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Table Of Contents  The TCP/IP Guide
 9  TCP/IP Lower-Layer (Interface, Internet and Transport) Protocols (OSI Layers 2, 3 and 4)
      9  TCP/IP Internet Layer (OSI Network Layer) Protocols
           9  TCP/IP Routing Protocols (Gateway Protocols)
                9  TCP/IP Interior Routing Protocols (RIP, OSPF, GGP, HELLO, IGRP, EIGRP)

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RIPng ("RIPv6") Message Format and Features
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OSPF Overview, History, Standards and Versions
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Open Shortest Path First (OSPF)

Interior routing protocols using a distance-vector routing algorithm, such as the Routing Information Protocol (RIP), have a long history and work well in a small group of routers. However, they also have some serious limitations in both scalability and performance that makes them poorly-suited to larger autonomous systems or those with specific performance issues. Many organizations that start out using RIP quickly found that its restrictions and issues made it less than ideal.

To solve this problem, a new routing protocol was developed in the late 1980s that uses the more capable (and more complex) link-state or shortest path first routing algorithm. This protocol is called Open Shortest Path First (OSPF). It fixes many of the issues with RIP and allows routes to be selected dynamically based on the current state of the network, not just a static picture of how routers are connected. It also includes numerous advanced features, including support for a hierarchical topology and automatic load sharing amongst routes. On the downside, it is a complicated protocol, which means it is often not used unless it is really needed. This makes it the complement of RIP and is the reason they both have a place in the spectrum of TCP/IP routing protocols.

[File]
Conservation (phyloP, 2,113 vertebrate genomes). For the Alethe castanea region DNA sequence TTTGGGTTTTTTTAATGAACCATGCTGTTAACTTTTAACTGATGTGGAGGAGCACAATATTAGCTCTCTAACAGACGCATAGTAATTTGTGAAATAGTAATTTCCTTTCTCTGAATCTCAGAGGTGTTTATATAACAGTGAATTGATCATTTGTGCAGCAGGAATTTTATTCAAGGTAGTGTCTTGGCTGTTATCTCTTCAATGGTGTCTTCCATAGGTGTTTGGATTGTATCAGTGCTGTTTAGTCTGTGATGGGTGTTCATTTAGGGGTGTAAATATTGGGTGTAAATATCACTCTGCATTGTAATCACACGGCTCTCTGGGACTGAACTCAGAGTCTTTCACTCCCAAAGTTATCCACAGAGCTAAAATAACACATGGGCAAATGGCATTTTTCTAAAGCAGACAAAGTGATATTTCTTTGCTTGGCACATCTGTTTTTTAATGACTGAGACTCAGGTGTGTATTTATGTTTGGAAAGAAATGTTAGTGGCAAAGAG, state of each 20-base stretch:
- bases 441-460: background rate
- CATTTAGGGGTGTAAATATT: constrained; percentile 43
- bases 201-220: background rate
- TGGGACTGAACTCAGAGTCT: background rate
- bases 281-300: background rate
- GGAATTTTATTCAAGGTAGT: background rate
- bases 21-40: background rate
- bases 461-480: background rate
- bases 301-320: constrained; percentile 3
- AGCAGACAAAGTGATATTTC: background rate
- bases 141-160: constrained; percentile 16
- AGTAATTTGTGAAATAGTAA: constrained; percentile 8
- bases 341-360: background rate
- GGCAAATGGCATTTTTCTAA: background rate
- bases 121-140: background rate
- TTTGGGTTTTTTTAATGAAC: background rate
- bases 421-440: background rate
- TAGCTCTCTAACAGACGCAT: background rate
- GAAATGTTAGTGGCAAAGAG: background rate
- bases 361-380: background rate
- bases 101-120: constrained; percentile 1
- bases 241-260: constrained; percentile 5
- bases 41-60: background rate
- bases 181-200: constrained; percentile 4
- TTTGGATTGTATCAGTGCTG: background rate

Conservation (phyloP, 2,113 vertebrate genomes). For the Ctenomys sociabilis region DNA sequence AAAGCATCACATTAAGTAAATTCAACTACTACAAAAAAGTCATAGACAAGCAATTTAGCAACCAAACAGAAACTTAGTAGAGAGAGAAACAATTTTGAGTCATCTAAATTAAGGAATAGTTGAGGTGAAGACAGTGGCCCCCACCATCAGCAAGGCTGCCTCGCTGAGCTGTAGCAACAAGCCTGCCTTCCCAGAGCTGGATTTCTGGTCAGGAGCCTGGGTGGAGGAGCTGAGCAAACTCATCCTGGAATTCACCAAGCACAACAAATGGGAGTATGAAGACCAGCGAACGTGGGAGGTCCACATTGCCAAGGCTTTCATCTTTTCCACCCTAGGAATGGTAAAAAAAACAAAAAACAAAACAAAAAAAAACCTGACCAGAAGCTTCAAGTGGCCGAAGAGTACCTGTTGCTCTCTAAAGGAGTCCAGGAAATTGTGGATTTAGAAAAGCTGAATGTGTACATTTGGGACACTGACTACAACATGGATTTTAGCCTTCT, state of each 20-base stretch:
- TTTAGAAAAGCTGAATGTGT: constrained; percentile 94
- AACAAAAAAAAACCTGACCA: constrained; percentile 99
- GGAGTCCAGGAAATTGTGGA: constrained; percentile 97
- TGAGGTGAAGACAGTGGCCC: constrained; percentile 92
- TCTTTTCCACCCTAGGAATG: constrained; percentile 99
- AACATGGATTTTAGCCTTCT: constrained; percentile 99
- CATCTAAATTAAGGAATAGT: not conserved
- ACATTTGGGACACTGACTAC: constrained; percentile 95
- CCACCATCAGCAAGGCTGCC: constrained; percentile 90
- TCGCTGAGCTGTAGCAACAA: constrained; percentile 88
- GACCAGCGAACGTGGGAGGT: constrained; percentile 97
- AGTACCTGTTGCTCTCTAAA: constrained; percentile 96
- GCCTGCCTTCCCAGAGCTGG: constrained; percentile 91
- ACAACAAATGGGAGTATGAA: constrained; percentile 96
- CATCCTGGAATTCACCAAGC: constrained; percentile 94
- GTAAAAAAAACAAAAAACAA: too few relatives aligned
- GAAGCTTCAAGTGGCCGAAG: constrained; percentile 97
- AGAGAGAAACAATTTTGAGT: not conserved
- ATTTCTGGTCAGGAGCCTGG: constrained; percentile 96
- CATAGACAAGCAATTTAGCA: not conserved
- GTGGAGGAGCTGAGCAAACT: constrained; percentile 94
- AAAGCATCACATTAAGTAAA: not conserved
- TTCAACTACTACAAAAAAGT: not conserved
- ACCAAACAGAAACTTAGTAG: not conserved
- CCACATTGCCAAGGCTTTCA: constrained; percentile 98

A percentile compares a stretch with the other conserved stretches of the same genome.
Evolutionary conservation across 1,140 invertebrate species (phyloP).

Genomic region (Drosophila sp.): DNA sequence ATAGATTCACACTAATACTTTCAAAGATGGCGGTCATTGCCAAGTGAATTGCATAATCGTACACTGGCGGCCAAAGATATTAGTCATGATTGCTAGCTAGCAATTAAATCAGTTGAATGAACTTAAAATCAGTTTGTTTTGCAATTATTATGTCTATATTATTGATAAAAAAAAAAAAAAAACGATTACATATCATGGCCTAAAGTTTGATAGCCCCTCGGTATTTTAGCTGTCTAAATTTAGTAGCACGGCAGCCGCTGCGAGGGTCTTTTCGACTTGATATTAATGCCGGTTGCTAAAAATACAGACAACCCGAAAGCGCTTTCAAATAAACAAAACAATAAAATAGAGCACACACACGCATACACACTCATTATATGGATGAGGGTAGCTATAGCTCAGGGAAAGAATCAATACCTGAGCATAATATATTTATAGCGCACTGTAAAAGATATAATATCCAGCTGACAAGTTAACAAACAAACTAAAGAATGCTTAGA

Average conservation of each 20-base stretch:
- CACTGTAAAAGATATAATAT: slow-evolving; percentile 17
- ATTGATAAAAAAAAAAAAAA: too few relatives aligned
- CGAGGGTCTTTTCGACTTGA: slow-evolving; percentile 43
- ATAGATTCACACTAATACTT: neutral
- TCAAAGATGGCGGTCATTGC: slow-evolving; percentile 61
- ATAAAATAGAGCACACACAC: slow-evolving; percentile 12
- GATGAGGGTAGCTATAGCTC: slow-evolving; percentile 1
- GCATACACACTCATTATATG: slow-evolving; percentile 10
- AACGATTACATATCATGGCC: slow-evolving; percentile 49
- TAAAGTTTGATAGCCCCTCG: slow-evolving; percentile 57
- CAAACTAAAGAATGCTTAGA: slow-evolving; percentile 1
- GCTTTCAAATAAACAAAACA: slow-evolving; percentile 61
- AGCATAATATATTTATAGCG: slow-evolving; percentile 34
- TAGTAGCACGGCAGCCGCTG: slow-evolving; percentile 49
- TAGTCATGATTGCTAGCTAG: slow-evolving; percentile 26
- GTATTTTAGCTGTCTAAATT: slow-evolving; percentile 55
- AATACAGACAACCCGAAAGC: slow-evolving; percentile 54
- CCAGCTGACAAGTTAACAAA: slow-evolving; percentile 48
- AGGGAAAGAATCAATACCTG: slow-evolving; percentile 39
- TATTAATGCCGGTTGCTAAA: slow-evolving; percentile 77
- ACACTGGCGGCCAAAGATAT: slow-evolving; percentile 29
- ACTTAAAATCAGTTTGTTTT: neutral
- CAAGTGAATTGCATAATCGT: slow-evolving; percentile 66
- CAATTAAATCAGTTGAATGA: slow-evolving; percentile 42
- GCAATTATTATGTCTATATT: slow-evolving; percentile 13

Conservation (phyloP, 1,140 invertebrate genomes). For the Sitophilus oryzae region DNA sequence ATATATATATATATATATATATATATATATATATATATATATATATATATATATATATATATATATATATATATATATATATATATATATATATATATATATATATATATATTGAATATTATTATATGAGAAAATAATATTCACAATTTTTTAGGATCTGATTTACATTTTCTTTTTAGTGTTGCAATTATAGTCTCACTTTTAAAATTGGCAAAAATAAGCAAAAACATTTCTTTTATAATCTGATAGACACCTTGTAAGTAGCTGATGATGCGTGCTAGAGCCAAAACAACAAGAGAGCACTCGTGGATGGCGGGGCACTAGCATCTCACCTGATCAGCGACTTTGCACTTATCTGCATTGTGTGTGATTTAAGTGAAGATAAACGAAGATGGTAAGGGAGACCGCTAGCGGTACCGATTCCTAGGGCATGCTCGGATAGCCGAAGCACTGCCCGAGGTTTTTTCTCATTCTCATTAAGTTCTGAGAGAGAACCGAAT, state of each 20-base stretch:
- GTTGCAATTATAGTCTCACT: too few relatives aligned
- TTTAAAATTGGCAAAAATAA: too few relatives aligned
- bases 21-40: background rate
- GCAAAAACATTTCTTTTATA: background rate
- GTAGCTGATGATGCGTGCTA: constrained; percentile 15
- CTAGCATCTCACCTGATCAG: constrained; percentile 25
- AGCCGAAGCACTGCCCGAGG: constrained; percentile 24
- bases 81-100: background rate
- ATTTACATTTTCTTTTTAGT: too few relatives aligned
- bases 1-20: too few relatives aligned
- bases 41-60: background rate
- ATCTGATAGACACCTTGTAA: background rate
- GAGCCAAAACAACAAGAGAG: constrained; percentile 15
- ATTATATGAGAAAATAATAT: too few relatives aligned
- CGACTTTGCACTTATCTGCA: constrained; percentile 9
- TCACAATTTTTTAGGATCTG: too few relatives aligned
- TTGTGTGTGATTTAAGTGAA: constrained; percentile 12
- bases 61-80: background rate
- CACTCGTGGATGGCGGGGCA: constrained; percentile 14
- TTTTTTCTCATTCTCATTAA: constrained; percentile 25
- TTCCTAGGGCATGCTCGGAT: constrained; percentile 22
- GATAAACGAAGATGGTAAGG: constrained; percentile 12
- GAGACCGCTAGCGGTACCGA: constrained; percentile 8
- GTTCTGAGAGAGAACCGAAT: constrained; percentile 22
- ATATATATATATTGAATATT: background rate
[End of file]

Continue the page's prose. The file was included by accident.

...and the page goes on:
In this section I provide a condensed explanation of the concepts and operation behind OSPF. As usual, I begin with an overview of the protocol, discussing how it was developed, its versions and the standards that define them. I describe the concepts behind OSPF, including basic topology and the link state database. I then discuss the more complex optional hierarchical topology of routers, and the roles routers play when this topology is used. I briefly explain the method used for determining routes in OSPF, and the general operation and messaging used in the protocol, including a description of the five OSPF message types. I conclude with an illustration of the formats used for OSPF messages.

Note: The difficult thing about networking is that so many protocols and technologies are so involved that each deserves its own book. This is certainly the case with OSPF itself, which is sufficiently complex that the RFC defining OSPF Version 2 is over 240 pages long. Thus, as you have heard me say before, this section, despite including six topics, can only be considered a high-level description of OSPF.


Quick navigation to subsections and regular topics in this section



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OSPF Overview, History, Standards and Versions
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